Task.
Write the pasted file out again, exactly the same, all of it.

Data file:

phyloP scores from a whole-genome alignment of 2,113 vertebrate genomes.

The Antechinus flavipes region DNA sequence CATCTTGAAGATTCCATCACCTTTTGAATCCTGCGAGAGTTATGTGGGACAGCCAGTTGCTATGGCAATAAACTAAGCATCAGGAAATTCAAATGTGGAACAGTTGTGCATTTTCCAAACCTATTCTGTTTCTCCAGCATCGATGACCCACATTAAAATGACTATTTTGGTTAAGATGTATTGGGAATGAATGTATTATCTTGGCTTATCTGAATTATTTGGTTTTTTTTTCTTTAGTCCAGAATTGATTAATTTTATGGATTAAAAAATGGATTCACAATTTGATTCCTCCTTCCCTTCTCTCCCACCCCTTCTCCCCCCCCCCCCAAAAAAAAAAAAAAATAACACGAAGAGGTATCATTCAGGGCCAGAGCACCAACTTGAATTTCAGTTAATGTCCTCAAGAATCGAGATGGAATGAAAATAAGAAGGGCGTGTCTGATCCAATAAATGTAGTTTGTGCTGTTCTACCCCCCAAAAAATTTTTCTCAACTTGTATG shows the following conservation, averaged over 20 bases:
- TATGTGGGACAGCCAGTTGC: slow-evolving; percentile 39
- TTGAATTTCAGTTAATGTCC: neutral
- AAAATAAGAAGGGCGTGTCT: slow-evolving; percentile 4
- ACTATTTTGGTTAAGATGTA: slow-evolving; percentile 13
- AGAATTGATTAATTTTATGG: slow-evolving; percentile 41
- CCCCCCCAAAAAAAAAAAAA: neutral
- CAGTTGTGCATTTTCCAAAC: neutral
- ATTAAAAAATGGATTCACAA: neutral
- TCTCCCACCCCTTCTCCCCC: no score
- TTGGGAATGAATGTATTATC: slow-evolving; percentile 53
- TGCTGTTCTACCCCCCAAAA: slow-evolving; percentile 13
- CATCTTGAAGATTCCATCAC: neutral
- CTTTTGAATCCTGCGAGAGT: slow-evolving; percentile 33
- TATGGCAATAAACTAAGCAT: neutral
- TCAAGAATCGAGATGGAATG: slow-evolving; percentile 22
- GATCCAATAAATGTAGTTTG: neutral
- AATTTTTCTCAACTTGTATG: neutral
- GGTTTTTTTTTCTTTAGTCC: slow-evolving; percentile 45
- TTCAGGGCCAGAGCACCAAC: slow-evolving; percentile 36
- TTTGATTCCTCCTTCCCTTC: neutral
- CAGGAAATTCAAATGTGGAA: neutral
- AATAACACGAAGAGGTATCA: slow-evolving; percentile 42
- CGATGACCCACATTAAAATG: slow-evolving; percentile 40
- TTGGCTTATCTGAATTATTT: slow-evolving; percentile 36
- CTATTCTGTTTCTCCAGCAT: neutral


phyloP scores from a whole-genome alignment of 2,113 vertebrate genomes.

The Antechinus flavipes region DNA sequence CATCTTGAAGATTCCATCACCTTTTGAATCCTGCGAGAGTTATGTGGGACAGCCAGTTGCTATGGCAATAAACTAAGCATCAGGAAATTCAAATGTGGAACAGTTGTGCATTTTCCAAACCTATTCTGTTTCTCCAGCATCGATGACCCACATTAAAATGACTATTTTGGTTAAGATGTATTGGGAATGAATGTATTATCTTGGCTTATCTGAATTATTTGGTTTTTTTTTCTTTAGTCCAGAATTGATTAATTTTATGGATTAAAAAATGGATTCACAATTTGATTCCTCCTTCCCTTCTCTCCCACCCCTTCTCCCCCCCCCCCCAAAAAAAAAAAAAAATAACACGAAGAGGTATCATTCAGGGCCAGAGCACCAACTTGAATTTCAGTTAATGTCCTCAAGAATCGAGATGGAATGAAAATAAGAAGGGCGTGTCTGATCCAATAAATGTAGTTTGTGCTGTTCTACCCCCCAAAAAATTTTTCTCAACTTGTATG shows the following conservation, averaged over 20 bases:
- TATGTGGGACAGCCAGTTGC: slow-evolving; percentile 39
- TTGAATTTCAGTTAATGTCC: neutral
- AAAATAAGAAGGGCGTGTCT: slow-evolving; percentile 4
- ACTATTTTGGTTAAGATGTA: slow-evolving; percentile 13
- AGAATTGATTAATTTTATGG: slow-evolving; percentile 41
- CCCCCCCAAAAAAAAAAAAA: neutral
- CAGTTGTGCATTTTCCAAAC: neutral
- ATTAAAAAATGGATTCACAA: neutral
- TCTCCCACCCCTTCTCCCCC: no score
- TTGGGAATGAATGTATTATC: slow-evolving; percentile 53
- TGCTGTTCTACCCCCCAAAA: slow-evolving; percentile 13
- CATCTTGAAGATTCCATCAC: neutral
- CTTTTGAATCCTGCGAGAGT: slow-evolving; percentile 33
- TATGGCAATAAACTAAGCAT: neutral
- TCAAGAATCGAGATGGAATG: slow-evolving; percentile 22
- GATCCAATAAATGTAGTTTG: neutral
- AATTTTTCTCAACTTGTATG: neutral
- GGTTTTTTTTTCTTTAGTCC: slow-evolving; percentile 45
- TTCAGGGCCAGAGCACCAAC: slow-evolving; percentile 36
- TTTGATTCCTCCTTCCCTTC: neutral
- CAGGAAATTCAAATGTGGAA: neutral
- AATAACACGAAGAGGTATCA: slow-evolving; percentile 42
- CGATGACCCACATTAAAATG: slow-evolving; percentile 40
- TTGGCTTATCTGAATTATTT: slow-evolving; percentile 36
- CTATTCTGTTTCTCCAGCAT: neutral